How Chocolate Candy Bars are Made

It is late at night and you have been sleeping soundly for hours. Then, suddenly, a strange sound wakes you with a start. You begin to wonder, “Is there someone in the house? Do I need to grab a baseball bat and explore?”

Finally, you work up the courage and head downstairs, ready to take on the intruder. After a thorough search, you discover the culprit. You cat has simply knocked over a few pots and pans. You breathe a sigh of relief and start to head back upstairs to bed.

Then another thought hits you. After all, you are in the kitchen already, so why not have a delicious midnight snack?

For the most part, midnight snacks come in two categories: salty or sweet. Nobody is getting up and having a banana for a snack in the middle of the night. Nope, you are either having a bowl of salty chips, decadent ice cream, or a delicious and filling candy bar.

Candy bars are a fantastic snack that many of us take for granted. Half the time we just grab them on an impulse while waiting in line at the grocery store. We never consider, however, just how much time and effort goes into making such a handy and convenient treat.

The chocolate that you find in the store is the product of an incredibly long and complicated refining process. This process starts off bean pods that come from a tree called the Theobroma cacao. Aztec and Mayan cultures had a great respect for this food, and the name literally translates to “food of the gods.”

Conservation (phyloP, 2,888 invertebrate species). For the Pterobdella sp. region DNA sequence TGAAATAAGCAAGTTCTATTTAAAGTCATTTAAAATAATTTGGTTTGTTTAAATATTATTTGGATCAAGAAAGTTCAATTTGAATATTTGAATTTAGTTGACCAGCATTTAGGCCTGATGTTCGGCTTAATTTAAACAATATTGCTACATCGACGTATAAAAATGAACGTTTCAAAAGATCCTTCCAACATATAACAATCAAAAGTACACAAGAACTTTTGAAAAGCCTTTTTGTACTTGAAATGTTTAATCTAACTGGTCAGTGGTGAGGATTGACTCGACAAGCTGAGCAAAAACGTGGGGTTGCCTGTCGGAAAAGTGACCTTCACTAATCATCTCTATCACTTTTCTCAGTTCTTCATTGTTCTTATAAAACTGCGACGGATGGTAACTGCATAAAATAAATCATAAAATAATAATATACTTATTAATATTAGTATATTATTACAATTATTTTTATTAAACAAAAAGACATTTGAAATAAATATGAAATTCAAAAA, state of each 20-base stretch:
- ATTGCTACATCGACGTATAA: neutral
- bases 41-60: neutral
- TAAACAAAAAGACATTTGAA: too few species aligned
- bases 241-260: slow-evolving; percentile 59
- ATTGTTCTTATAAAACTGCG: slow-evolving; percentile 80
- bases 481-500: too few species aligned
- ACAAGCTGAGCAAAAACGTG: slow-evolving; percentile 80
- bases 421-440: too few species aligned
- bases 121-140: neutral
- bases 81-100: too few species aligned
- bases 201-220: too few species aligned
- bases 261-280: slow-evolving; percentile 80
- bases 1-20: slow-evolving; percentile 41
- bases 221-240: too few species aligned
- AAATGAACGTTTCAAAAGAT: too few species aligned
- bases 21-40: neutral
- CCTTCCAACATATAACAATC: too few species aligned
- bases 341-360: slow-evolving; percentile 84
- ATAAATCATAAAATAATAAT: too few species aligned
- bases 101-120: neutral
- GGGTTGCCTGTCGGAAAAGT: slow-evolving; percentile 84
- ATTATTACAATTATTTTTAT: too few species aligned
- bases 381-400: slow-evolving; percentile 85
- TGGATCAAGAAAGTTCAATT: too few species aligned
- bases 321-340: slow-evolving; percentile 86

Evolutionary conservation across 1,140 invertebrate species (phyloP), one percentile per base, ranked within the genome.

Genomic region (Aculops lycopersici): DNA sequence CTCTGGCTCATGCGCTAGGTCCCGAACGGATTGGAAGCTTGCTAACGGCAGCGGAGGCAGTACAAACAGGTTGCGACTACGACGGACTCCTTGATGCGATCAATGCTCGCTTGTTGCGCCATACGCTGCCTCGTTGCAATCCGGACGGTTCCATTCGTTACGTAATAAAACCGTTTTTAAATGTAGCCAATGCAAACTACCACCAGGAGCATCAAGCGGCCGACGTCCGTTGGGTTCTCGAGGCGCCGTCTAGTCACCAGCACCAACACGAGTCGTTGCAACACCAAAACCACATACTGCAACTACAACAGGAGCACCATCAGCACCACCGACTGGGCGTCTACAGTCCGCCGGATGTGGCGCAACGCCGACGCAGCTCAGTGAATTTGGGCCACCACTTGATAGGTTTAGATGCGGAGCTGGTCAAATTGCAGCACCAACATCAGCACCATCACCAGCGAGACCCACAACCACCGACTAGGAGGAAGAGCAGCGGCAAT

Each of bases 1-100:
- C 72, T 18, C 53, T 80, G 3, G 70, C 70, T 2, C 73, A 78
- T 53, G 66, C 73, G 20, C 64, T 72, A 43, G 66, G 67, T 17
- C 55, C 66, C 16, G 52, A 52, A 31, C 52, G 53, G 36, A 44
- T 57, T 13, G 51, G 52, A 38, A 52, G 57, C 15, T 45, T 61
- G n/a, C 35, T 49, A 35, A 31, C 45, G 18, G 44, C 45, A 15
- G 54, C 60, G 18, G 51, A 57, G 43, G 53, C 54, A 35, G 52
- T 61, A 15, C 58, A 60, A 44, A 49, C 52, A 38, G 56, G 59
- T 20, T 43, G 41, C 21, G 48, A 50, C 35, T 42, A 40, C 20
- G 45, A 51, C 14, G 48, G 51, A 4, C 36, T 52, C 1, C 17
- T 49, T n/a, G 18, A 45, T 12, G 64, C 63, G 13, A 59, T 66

The Chocolate-Making Process

To start the process of making chocolate you must first harvest the cacao pods. These pods grow all over the tree, so to get them down you must chop them down with machetes by hand. But you can’t just ship the pods out as-is from the tree. You must first split them open. This reveals the cocoa bean that lies inside.

After that, you must scrape at the beans and the sweet pulp that surrounds them. From there the pods are left to ferment for approximately two to eight days in baskets. This important step helps to mellow out the flavor of the beans. If you didn’t do that, they would be far too bitter to enjoy.

If you like a higher-quality chocolate bar, then you are probably eating something where the beans were left to ferment for much longer. This results in a fruity and floral flavor. Once finished fermenting, the cocoa harvesters spread them all out into one single layer. They then allow the cocoa to dry out completely in direct sunlight.

From there the beans are packaged and shipped out to the…

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